At Foxy Production, the multichannel installation Be My Baby (1999), on view through October 23, offers another significant example of Cantor’s video work. Like Within Heaven and Hell, Be My Baby comprises montaged film clips and pop music: scenes from classic Hollywood movies—a cowboy kisses a woman in slow motion, a man slaps a woman as they fight in bed—are intercut with footage of an astronaut in space as the R&B standard “Stand by Me” plays. The vast freedom of the universe confronts the focused intensity of affective experiences; scenes and bits of dialogue are sometimes repeated or slowed down, complicating the materials’ emotional pull. Several photo collages (1995-96), also on view, juxtapose stills from popular cinema and pornography in gridded arrangements. They evidence Cantor’s interest in how media representations of intimacy affect our understanding of it. As a whole, these works leave the impression that Cantor was above all interested in love—in sex and desire, but also a love of the world, even in its violence, in its constant admixture of pleasure and pain, personal feeling and political valence. 

“Ellen Cantor, Lovely Girls Emotions,” on view through October 30 at Participant Inc, features Cantor’s early works, primarily paintings and painted sculptural objects made between 1982 and 1994. Motifs recur throughout the show: vicious animals, two women touching tongues, a blonde woman intimately paired with a dark-skinned figure. Some of this imagery reappears in the exhibitions of later work as well, marking Cantor’s continued concerns with female sexuality and the narration of desire. A selection of small paintings is displayed along the gallery’s two long walls, depicting scenes of explicit intimacy, psychosexual violence, and everyday horror (rats on a kitchen stove, for example). Crushed Budweiser cans form a frame around the largest of these works, which suggests a hedonistic game—playing cards, dice, and a roulette wheel intermingle with shadowy nude bodies—in thickly applied pink and gray paint.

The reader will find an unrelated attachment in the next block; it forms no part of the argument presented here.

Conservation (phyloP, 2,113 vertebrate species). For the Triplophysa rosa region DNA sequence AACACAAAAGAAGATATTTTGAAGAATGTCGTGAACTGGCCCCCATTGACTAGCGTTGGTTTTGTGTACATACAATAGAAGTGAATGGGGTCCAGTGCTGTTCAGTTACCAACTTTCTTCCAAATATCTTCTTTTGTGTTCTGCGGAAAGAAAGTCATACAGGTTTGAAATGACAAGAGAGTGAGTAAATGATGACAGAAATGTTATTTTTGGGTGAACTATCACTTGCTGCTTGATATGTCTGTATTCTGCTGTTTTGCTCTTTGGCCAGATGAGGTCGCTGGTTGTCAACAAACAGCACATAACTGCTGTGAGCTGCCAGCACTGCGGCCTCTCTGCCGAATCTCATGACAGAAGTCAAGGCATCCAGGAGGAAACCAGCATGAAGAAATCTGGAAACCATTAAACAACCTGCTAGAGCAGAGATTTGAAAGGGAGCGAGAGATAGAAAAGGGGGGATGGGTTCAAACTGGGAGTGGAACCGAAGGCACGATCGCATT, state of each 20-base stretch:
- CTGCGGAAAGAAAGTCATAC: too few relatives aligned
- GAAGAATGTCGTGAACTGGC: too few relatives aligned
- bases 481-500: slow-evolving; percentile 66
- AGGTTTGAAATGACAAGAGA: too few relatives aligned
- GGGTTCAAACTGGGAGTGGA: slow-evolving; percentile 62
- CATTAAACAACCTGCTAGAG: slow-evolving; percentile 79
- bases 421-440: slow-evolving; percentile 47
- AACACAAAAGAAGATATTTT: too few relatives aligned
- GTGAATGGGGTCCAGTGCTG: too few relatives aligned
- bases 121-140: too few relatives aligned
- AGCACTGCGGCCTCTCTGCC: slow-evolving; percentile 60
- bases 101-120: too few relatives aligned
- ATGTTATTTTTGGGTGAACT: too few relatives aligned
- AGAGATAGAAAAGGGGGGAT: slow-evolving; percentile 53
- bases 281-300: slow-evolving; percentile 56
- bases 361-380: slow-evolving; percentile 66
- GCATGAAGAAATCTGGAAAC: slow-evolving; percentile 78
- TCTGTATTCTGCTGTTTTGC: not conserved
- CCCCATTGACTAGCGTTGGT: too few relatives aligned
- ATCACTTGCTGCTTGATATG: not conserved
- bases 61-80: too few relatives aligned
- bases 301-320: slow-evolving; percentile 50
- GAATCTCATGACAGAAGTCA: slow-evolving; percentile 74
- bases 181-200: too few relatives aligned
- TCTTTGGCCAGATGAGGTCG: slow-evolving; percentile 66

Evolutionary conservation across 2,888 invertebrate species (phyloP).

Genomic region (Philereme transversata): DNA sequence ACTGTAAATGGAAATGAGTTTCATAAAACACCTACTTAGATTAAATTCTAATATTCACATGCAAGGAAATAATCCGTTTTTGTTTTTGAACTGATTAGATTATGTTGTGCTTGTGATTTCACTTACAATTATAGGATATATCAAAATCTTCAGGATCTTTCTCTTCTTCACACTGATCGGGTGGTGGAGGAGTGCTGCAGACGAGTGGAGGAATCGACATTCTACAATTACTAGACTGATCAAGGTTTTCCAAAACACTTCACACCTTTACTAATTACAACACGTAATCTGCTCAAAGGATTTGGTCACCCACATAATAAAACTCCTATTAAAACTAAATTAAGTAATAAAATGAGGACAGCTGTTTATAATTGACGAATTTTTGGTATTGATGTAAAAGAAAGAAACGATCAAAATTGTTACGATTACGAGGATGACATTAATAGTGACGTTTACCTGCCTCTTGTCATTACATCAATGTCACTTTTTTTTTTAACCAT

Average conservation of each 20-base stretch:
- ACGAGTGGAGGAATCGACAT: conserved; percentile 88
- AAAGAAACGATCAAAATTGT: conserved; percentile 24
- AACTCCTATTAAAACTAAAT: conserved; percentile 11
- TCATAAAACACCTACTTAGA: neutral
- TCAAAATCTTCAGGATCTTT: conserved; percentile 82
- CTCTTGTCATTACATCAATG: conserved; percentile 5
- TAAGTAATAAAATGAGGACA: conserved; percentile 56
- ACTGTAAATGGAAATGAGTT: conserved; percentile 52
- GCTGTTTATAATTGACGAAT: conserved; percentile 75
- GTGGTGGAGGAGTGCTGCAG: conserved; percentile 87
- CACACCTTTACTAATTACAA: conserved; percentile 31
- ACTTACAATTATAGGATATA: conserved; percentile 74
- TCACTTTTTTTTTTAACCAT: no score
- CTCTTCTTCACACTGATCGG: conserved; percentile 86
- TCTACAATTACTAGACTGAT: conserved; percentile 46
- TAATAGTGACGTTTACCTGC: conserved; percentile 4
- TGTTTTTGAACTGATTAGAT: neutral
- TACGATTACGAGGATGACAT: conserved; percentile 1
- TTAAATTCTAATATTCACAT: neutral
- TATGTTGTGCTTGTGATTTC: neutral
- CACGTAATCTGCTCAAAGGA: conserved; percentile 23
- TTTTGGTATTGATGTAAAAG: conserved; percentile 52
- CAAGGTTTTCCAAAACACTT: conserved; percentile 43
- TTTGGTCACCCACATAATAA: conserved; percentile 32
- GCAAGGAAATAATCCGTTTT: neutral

Long, narrow paintings on freestanding wooden boards hang on the far back wall. These totemic works mostly depict bodies; some are decorated with feathers, sequins, pompoms, and, in one instance, Pepsi cans—alluding, perhaps, to the role of PepsiCo in the rise of the US-backed Pinochet regime in Chile, which Cantor later elaborates in Pinochet Porn. Installed together, they evoke a set of queer, craft-bin Brancusi sculptures. 

Cantor’s low-culture references and artful use of cheap or discarded materials link her to a ’90s aesthetic sensibility finding renewed currency today. Likewise, her mobilization of sexual, even pornographic, imagery toward feminist ends feels strikingly relevant in a moment of simplistic visibility politics. Rather than assuming that visibility alone will do the work of liberation, Cantor framed her investigations of desire in their social and, as in the case of Pinochet Porn, geopolitical contexts. This commitment is reinforced by a display of ephemera in the gallery’s back room: photos, invitation cards, and German newspaper articles (accompanied by printed translations) written in response to the 1995 group exhibition “Oh Pain Oh Life” at Helmhaus Zurich, which was censored by the mayor in response to Cantor’s ostensibly pornographic work. Of course, as explicit as Cantor’s work is, its purpose is never solely, or even primarily, to titillate. Her work makes clear that sex and love are always entangled with politics, and vice versa; sex can be many things, but it is never not political.